Trade Analysis: Marlins’ Ramirez and Choate to Dodgers for Eovaldi and McGough


The trading block has been busy this week, with several contenders making moves to strengthen themselves for a potential postseason run.  Late Tuesday night the Dodgers joined the club, sending RHPs Nathan Eovaldi and Scott McGough to the Marlins for 3B/SS Hanley Ramirez and LHP Randy Choate.  The Dodgers acquire a mercurial but supremely talented left side infielder which they desperately needed–Juan Uribe, Adam Kennedy, Dee Gordon, and Justin Sellers haven’t exactly been setting the world on fire–and a good left-handed reliever.  Both should substantially aid Los Angeles’ title chances this season.

However, this being Seedlings to Stars, let’s focus on the two prospects involved.  The big prize for the Marlins in this trade was Eovaldi, the 22 year old right-hander who made his Major League debut last season and has pitched capably for the Dodgers in 2012 with a 4.15 ERA in 10 starts while splitting time between the big club and AA.  Eovaldi, ranked 2nd in John Sickels’ preseason Dodgers top 20 prospects, is not an elite prospect but profiles as a solid big league starter.  He throws a hard mid 90s fastball that Fangraphs’ Mike Newman reports has touched 98 this season and complements it with a plus mid 80s slider.  The most common knock on Eovaldi is that he has no trustworthy third pitch; he throws his curveball and changeup a combined 11 percent of the time and will need to develop a true third offering to reach his potential as a #2 or #3 starter.  The hard-throwing righty could also stand to strike a few more hitters out (only 5.43 K/9 in 2012), something he should be capable of with a fastball like his.  Eovaldi is good enough to be in the majors right now but needs that all-important third offering to become truly effective.

Though Eovaldi was the biggest acquistion for the Marlins, right-hander McGough is more than just a throw-in.  Drafted out of Oregon in the 5th round of the 2011 draft, the wiry (6′, 170) McGough throws a good mid 90s fastball with late life and a solid slider which he uses to induce swings and misses.  There have been some reports of a change-up, but McGough’s future seems to be in the bullpen–his role in college–where a third pitch is less important.  McGough, like most high-level college draftees, cruised through his first taste of pro ball in 2011, posting a 2.21 ERA and 11.07 K/9 in 20.1 innings in A ball.  The young righty has experienced more difficulty in 2012 at High A, with a 3.99 ERA and 4.94 BB/9 in 47.1 innings though he is still striking hitters out on a consistent basis (9.13 K/9).  If he makes a few adjustments, McGough could end up in a major league bullpen.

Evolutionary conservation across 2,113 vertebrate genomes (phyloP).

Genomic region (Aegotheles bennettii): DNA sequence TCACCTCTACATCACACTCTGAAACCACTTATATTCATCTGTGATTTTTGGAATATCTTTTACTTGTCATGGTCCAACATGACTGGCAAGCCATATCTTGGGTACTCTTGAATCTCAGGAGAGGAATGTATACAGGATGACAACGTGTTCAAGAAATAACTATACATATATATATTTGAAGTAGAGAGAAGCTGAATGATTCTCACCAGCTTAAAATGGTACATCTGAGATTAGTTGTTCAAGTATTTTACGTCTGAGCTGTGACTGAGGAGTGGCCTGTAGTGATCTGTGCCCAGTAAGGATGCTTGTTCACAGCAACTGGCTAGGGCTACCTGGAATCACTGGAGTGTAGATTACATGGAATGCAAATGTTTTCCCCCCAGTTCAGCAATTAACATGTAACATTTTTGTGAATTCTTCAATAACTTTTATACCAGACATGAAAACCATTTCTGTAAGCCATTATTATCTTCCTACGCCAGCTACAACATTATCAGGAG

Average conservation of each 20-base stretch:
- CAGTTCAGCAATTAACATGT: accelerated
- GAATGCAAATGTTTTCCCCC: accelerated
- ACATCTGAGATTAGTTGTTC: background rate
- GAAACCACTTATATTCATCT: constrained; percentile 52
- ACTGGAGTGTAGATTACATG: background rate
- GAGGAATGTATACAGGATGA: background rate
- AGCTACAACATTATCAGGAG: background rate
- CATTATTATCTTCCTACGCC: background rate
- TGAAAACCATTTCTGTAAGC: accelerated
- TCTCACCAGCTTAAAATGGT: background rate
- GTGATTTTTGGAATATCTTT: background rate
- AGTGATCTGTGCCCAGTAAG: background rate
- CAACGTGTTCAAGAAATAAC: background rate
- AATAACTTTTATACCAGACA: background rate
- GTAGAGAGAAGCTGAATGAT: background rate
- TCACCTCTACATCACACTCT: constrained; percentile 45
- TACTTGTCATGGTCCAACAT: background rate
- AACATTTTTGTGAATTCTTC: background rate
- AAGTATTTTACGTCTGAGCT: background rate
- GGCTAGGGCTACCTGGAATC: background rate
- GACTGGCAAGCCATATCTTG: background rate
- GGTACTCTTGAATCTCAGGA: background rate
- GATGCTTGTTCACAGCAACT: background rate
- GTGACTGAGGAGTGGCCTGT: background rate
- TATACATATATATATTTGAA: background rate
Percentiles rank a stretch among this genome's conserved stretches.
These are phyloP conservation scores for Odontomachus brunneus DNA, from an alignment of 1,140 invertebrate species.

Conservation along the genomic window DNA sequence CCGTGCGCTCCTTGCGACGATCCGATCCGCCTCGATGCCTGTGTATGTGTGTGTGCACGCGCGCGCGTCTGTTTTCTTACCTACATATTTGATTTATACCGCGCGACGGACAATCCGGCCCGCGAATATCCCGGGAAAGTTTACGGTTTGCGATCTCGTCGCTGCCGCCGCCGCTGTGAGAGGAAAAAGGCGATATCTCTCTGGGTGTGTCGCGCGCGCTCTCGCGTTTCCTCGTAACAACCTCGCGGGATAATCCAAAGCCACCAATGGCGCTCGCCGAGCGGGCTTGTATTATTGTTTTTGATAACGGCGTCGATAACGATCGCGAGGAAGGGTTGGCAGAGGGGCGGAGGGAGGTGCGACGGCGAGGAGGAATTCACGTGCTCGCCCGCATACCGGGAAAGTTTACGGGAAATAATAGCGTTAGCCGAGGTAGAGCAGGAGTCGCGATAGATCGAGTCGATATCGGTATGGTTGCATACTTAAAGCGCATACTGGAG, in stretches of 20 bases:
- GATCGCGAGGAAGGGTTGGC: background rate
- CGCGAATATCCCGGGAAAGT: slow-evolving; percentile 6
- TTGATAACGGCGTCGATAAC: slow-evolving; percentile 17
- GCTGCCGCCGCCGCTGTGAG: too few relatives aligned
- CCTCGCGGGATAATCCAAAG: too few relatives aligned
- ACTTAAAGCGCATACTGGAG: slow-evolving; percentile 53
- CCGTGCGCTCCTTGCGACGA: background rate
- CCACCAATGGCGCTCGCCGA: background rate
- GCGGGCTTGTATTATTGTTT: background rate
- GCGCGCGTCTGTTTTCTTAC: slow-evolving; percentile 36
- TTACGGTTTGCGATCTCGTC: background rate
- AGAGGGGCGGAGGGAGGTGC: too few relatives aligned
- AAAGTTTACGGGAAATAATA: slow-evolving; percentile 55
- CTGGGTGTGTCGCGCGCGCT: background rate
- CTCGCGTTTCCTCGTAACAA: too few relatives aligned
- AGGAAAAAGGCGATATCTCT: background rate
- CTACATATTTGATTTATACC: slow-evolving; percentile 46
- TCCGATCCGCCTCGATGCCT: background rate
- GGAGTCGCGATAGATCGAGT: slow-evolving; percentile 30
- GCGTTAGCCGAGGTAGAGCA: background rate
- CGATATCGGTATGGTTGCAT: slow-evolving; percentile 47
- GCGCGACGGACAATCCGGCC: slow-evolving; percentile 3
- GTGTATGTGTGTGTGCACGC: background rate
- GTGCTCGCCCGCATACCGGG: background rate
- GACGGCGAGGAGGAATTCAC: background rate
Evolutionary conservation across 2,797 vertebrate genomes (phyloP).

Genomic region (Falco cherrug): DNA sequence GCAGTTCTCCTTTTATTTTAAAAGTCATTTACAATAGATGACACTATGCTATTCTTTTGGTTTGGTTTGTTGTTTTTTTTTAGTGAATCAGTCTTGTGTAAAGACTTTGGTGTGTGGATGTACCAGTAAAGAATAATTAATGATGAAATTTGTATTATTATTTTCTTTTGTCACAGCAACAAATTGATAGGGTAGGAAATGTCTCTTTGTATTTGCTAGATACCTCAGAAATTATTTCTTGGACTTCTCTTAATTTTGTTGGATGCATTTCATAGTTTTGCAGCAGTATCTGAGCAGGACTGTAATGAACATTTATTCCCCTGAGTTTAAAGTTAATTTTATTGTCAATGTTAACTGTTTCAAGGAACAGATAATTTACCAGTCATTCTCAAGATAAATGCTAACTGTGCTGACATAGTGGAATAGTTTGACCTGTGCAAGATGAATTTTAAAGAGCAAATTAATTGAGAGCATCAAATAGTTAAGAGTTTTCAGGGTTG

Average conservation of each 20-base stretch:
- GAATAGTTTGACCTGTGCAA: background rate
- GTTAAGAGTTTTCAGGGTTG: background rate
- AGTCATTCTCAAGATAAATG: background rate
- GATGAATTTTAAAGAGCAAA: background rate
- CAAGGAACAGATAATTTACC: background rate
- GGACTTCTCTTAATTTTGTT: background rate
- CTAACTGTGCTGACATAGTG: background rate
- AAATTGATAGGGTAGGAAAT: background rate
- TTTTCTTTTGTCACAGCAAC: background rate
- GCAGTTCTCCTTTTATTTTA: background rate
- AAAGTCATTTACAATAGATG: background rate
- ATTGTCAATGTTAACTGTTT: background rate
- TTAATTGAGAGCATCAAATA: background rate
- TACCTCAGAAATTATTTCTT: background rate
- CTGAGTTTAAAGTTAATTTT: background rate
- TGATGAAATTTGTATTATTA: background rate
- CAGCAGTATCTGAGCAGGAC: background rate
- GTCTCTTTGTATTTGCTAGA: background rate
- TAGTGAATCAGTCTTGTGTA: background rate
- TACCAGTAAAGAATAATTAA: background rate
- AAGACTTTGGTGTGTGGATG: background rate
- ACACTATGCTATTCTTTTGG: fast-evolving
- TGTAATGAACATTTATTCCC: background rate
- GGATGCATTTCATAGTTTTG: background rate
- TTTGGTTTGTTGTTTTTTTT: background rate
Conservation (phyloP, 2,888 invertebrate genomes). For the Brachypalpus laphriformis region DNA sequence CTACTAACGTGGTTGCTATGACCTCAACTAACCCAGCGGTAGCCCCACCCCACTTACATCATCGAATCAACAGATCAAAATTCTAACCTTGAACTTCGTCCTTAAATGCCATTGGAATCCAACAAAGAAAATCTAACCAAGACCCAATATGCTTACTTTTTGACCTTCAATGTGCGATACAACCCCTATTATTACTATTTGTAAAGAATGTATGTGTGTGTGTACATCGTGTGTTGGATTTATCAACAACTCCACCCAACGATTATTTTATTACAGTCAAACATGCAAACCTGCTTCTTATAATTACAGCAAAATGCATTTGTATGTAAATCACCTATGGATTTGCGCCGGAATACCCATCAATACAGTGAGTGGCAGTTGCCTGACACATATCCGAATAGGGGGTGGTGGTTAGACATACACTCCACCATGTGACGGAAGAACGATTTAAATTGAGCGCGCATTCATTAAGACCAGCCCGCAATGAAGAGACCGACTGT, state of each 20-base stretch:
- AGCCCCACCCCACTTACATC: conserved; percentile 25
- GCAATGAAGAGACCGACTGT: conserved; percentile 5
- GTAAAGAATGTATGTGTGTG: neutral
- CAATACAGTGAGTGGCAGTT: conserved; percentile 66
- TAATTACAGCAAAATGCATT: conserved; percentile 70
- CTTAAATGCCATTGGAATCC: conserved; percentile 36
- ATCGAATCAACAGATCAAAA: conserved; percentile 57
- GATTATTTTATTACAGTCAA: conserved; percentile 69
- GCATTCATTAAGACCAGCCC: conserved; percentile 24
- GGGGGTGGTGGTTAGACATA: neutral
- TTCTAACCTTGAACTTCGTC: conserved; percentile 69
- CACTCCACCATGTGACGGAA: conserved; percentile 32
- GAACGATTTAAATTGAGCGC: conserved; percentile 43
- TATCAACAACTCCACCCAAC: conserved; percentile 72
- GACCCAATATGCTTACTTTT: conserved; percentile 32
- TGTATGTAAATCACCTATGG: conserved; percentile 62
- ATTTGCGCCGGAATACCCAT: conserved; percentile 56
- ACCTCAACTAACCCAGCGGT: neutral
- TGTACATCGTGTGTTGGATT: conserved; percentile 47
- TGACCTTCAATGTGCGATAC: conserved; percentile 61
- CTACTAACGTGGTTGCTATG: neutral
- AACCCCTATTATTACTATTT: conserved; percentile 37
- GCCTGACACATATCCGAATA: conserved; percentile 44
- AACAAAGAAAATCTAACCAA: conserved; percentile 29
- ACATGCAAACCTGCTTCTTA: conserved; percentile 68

As far as how the trade effects the two players, in Eovaldi’s case, the answer seems relatively clear: with the hole in rotation left by the recently departed Anibal Sanchez, Eovaldi will step in and become a full-time big-league starter.  Miami’s park is still very new, but evidence so far shows it be be roughly neutral on runs prevented, so Eovaldi will get no help there.  The NL East is a stronger offensive division than the NL West, meaning tougher opponents for the new Marlin, but the most important thing is that he gets consistent starts.  Overall the trade is a slight positive for Eovaldi.

It is less clear how it affects McGough.  The Marlins’ bullpen is not phenomenal, but McGough is a long ways still from the majors and needs to improve before he can think about pitching in Miami.  For the former Duck, the trade is probably a wash.

Though there has been some talk of another “fire sale” by the Marlins, I don’t think that this trade (nor, frankly, the Sanchez and Infante deal) fits in that mold.  Ramirez had clearly warn out his welcome in Miami and was not adapting well to playing third and Choate, while solid, is an expendable piece.  In return they got a MLB-ready young starter who still has room for growth and a moderate-upside bullpen arm.  There is always danger in trading for prospects, but given Ramirez’s problems with the organization and his low level of play the past two seasons, the Marlins did just fine.

For more on the Dodgers and Marlins, check out Lasorda’s Lair and Marlin Maniac.